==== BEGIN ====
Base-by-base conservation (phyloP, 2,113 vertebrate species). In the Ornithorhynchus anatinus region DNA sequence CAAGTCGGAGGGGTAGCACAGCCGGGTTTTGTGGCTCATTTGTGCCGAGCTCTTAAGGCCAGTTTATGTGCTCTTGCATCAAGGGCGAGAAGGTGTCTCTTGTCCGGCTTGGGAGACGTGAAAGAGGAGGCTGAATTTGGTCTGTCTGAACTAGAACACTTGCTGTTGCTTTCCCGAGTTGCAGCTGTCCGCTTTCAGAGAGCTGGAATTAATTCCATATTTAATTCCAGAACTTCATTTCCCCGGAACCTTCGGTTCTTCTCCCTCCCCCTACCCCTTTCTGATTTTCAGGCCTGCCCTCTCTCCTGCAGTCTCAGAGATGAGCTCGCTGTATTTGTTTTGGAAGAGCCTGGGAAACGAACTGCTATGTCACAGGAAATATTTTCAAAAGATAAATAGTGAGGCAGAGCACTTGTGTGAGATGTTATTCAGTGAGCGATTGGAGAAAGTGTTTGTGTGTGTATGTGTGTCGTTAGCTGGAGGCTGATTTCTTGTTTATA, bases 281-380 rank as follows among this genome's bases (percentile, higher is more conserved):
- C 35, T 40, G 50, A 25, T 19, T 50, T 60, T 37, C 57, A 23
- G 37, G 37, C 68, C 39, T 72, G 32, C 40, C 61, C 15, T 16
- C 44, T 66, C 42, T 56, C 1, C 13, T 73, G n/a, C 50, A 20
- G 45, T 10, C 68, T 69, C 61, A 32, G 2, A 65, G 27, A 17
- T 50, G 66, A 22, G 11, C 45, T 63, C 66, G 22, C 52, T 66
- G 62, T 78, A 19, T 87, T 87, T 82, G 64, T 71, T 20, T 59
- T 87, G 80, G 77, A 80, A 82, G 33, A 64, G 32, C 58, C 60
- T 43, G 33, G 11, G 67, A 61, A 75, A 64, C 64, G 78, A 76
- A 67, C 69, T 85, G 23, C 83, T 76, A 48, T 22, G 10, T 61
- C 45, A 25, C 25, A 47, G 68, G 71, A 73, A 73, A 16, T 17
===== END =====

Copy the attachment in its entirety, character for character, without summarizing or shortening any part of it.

Base-by-base conservation (phyloP, 2,113 vertebrate species). In the Ornithorhynchus anatinus region DNA sequence CAAGTCGGAGGGGTAGCACAGCCGGGTTTTGTGGCTCATTTGTGCCGAGCTCTTAAGGCCAGTTTATGTGCTCTTGCATCAAGGGCGAGAAGGTGTCTCTTGTCCGGCTTGGGAGACGTGAAAGAGGAGGCTGAATTTGGTCTGTCTGAACTAGAACACTTGCTGTTGCTTTCCCGAGTTGCAGCTGTCCGCTTTCAGAGAGCTGGAATTAATTCCATATTTAATTCCAGAACTTCATTTCCCCGGAACCTTCGGTTCTTCTCCCTCCCCCTACCCCTTTCTGATTTTCAGGCCTGCCCTCTCTCCTGCAGTCTCAGAGATGAGCTCGCTGTATTTGTTTTGGAAGAGCCTGGGAAACGAACTGCTATGTCACAGGAAATATTTTCAAAAGATAAATAGTGAGGCAGAGCACTTGTGTGAGATGTTATTCAGTGAGCGATTGGAGAAAGTGTTTGTGTGTGTATGTGTGTCGTTAGCTGGAGGCTGATTTCTTGTTTATA, bases 281-380 rank as follows among this genome's bases (percentile, higher is more conserved):
- C 35, T 40, G 50, A 25, T 19, T 50, T 60, T 37, C 57, A 23
- G 37, G 37, C 68, C 39, T 72, G 32, C 40, C 61, C 15, T 16
- C 44, T 66, C 42, T 56, C 1, C 13, T 73, G n/a, C 50, A 20
- G 45, T 10, C 68, T 69, C 61, A 32, G 2, A 65, G 27, A 17
- T 50, G 66, A 22, G 11, C 45, T 63, C 66, G 22, C 52, T 66
- G 62, T 78, A 19, T 87, T 87, T 82, G 64, T 71, T 20, T 59
- T 87, G 80, G 77, A 80, A 82, G 33, A 64, G 32, C 58, C 60
- T 43, G 33, G 11, G 67, A 61, A 75, A 64, C 64, G 78, A 76
- A 67, C 69, T 85, G 23, C 83, T 76, A 48, T 22, G 10, T 61
- C 45, A 25, C 25, A 47, G 68, G 71, A 73, A 73, A 16, T 17